Advance Workers' Bargaining Power

Older workers are losing bargaining power on the job, requiring federal efforts to protect institutions and policies that support workers’ rights, including protection of the rights to labor representation and collective bargaining and to properly classify employees to reduce illegal gig and alternative work. However, given the low levels of union membership, minimum wage hikes are necessary to ensure living wages for older workers who are highly represented in low-paying jobs such as food service, retail, and care work.

 

Endnotes

1. Schwartz Center for Economic Policy Analysis (SCEPA 2018). 52% of Older Workers Forced into Involuntary Retirement. Retrieved from https://www.economicpolicyresearch.org/jobs-report/september-2018-unemployment-report-for-workers-over-55

2. Ghilarducci, T. (2020). The time is now to lower the Medicare age to 50. Forbes. Retrieved from https://www.forbes.com/sites/teresaghilarducci/2020/04/10/now-more-than-ever-is-time-to-lower-medicares-age-to-50/?sh=b87ce7352be2

3. Teresa Ghilarducci & Aida Farmand (2020) Older Workers on the COVID-19-Frontlines without Paid Sick Leave, Journal of Aging & Social Policy, 32:4-5, 471-476, DOI: 10.1080/08959420.2020.1765685. Retrieved from https://www.tandfonline.com/doi/full/10.1080/08959420.2020.1765685

4. Berger, S. (2020). 3 in 10 Americans withdrew money from retirement savings amid the coronavirus pandemic – and the majority spent it on groceries. Magnify Money. Retrieved from https://www.magnifymoney.com/blog/news/early-withdrawal-coronavirus/

5. Ghilarducci, T. (2020). Teresa Ghilarducci on Social Security Fixes to Protect the Poorest. Bloomberg. Retrieved from https://www.bloomberg.com/news/articles/2020-03-27/teresa-ghilarducci-on-social-security-fixes-to-protect-the-poorest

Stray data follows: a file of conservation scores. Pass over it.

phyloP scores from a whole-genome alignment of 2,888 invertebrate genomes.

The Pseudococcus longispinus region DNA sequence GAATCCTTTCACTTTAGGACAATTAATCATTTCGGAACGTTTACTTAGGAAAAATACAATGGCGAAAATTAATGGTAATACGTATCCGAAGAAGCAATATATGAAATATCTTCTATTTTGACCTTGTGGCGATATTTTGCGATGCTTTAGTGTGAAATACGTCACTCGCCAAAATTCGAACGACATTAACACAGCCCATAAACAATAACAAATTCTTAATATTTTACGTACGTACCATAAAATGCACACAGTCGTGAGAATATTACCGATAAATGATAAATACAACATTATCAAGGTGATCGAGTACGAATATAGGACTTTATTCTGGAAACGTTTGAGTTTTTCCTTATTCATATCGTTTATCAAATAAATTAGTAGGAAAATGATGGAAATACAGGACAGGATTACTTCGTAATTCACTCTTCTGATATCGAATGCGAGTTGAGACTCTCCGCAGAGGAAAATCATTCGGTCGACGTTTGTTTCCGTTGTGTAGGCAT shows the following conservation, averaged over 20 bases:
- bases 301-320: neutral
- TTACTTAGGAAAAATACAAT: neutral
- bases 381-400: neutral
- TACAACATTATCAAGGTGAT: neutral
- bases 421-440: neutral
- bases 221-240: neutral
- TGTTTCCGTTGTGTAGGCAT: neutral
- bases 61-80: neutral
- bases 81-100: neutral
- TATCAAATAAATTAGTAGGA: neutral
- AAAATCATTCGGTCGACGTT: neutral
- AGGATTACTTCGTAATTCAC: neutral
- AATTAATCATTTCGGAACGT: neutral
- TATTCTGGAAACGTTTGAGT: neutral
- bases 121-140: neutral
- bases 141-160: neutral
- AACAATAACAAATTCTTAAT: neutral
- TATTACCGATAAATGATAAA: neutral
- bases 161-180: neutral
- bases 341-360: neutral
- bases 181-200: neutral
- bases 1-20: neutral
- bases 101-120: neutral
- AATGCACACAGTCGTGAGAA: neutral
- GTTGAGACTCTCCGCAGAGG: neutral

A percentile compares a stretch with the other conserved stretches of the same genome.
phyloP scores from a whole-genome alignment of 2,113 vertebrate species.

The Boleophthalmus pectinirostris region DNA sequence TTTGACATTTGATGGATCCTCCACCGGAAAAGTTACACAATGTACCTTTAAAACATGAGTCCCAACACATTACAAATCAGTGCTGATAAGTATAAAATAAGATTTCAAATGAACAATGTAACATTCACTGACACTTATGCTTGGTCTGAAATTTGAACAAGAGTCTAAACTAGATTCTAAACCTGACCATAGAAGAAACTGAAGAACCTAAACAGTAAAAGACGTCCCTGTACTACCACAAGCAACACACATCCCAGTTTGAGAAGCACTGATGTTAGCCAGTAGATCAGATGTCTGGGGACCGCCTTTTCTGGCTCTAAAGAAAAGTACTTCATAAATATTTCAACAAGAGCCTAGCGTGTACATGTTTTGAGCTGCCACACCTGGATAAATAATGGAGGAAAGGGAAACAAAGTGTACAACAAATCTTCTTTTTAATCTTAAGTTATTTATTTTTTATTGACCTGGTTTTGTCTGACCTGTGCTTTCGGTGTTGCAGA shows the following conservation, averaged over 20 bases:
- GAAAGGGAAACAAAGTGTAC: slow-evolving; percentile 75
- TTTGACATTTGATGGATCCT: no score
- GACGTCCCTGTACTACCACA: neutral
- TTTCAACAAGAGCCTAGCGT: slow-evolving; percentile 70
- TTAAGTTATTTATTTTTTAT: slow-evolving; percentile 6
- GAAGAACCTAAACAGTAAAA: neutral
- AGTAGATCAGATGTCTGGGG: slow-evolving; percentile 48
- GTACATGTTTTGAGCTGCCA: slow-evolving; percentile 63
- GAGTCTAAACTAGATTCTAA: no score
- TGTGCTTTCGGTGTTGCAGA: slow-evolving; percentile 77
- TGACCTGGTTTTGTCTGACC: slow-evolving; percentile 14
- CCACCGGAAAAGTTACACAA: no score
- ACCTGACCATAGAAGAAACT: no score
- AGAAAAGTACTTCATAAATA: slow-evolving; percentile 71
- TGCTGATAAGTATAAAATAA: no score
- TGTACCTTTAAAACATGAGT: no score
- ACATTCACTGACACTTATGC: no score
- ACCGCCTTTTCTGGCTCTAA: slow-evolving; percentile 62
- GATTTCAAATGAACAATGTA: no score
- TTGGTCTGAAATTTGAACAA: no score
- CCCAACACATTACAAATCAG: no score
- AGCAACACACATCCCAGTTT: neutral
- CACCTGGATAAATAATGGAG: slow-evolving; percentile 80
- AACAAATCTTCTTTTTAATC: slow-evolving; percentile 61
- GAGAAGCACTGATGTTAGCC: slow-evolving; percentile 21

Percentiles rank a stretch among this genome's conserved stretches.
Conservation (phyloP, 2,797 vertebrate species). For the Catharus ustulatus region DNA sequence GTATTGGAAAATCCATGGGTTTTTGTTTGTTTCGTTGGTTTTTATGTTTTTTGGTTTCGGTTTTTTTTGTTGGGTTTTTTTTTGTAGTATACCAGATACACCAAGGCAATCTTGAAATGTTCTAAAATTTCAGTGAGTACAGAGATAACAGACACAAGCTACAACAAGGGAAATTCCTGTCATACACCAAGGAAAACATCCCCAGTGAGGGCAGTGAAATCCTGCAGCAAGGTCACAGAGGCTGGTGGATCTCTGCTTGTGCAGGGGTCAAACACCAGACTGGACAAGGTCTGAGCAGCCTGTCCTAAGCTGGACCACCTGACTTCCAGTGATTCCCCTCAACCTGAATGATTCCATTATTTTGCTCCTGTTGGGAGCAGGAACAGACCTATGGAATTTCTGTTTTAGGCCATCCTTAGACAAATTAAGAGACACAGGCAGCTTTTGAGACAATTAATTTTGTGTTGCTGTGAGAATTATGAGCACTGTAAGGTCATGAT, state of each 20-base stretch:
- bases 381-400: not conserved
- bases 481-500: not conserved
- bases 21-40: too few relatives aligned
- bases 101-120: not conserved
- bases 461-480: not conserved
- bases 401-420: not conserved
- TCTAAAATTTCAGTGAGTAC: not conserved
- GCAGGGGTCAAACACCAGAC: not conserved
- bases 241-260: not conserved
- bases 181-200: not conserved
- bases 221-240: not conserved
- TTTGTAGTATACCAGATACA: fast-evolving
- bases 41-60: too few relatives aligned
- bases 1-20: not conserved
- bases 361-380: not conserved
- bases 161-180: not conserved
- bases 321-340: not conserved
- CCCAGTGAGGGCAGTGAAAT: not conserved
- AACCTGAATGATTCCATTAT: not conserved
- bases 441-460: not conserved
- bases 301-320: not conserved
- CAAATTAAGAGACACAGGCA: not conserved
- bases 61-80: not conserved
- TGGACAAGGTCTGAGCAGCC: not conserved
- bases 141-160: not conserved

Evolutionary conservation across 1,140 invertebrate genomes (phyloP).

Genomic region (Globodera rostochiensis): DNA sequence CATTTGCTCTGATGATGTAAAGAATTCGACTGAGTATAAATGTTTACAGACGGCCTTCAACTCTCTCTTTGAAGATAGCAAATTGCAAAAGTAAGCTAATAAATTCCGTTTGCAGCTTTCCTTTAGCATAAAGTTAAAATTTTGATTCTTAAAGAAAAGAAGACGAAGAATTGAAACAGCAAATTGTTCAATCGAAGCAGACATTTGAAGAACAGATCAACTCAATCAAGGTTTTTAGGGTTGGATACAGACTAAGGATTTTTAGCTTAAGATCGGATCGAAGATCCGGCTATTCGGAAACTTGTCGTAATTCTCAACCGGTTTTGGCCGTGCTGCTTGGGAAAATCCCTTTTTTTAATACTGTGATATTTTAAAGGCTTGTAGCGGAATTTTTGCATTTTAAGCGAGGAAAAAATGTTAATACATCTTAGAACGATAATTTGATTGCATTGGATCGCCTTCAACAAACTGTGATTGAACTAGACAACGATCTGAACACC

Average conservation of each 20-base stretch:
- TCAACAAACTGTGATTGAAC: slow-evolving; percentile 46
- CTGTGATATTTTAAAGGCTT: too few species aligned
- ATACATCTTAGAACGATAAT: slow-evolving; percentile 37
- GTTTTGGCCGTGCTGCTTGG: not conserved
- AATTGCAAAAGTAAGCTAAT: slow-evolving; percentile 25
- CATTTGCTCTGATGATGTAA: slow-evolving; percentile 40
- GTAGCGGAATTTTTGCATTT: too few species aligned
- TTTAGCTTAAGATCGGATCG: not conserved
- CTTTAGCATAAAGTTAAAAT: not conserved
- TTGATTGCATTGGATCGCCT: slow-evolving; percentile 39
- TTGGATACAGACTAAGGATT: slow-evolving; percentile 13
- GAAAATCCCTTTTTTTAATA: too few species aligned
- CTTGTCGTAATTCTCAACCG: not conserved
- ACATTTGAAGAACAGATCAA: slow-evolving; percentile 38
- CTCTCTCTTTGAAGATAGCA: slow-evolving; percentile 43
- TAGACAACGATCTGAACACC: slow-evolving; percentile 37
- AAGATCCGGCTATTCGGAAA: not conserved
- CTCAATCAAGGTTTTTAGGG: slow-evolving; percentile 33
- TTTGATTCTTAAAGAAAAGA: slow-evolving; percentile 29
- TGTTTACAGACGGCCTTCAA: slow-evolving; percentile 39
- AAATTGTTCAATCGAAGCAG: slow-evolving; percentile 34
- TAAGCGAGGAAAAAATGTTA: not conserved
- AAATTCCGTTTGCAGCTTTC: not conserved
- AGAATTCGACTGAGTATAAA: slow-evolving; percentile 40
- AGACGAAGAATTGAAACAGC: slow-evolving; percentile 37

6. Ghilarducci, T., Papadopoulos, M. & Webb, A. (2018). “40% of Older Workers and Their Spouses Will Experience Downward Mobility in Retirement.” Schwartz Center for Economic Policy Analysis and Department of Economics, The New School for Social Research, Policy Note Series. Retrieved from https://www.economicpolicyresearch.org/images/docs/research/retirement_security/Downward_Mobility_in_Retirement_P_N.pdf

7. Ghilarducci, T., Papadopoulos, M., and Webb, A. (2020) “The Illusory Benefit of Working Longer on Financial Preparedness for Retirement.” Schwartz Center for Economic Policy Analysis and Department of Economics, The New School for Social Research, Working Paper Series 2020-2. Retrieved from https://www.economicpolicyresearch.org/resource-library/research/the-illusory-benefit-of-working-longer-on-financial-preparedness-for-retirement

8. Ghilarducci, T., Radpour, S., Davis, O., and Webb, A. (2019). “Extreme Retirement Wealth Inequality Persists, Even Among Those With Similar Earnings” Schwartz Center for Economic Policy Analysis and Department of Economics, The New School for Social Research, Policy Note Series. Retrieved from https://www.economicpolicyresearch.org/insights-blog/the-persistence-of-extreme-retirement-inequality-2

9. Ghilarducci, T., Radpour, S., and Webb, A. (2020). “Social Security Reduces Retirement Wealth Inequality” Schwartz Center for Economic Policy Analysis and Department of Economics, The New School for Social Research, Policy Note Series. Retrieved from https://www.economicpolicyresearch.org/images/docs/research/retirement_security/Updated_Social_Security_Policy_Note.pdf

10. Radpour, S., Ghilarducci, T., and Webb, A. (2020). “Expanding Social Security Benefits To Help All Workers.” Schwartz Center for Economic Policy Analysis and Department of Economics, The New School for Social Research, Policy Note Series. Retrieved from https://www.economicpolicyresearch.org/images/Social_Security_Expansion_Catch_Up_Policy_Note_V6.pdf

11. Economic Policy Institute, American Federation of Teachers and Schwartz Center for Economic Policy Analysis (2019). “Breathe Easy—How Guaranteed Retirement Accounts could change your life”. Retrieved from https://www.economicpolicyresearch.org/retirement-tools/a-primer-on-gras-and-how-they-work

12. Neumark, David and Joanne Song. (2013). “Do Stronger Age Discrimination Laws Make Social Security Reforms More Effective?” Journal of Public Economics 108: 1–16. Retrieved from https://www.nber.org/papers/w17467

13. McLaughlin, Joanne Song. (2019). “Age Discrimination Laws, Physical Challenges, and Work Accommodations for Older Adults.” Generations 43:3: 59–62. Retrieved from https://www.jstor.org/stable/26841733#metadata_info_tab_contents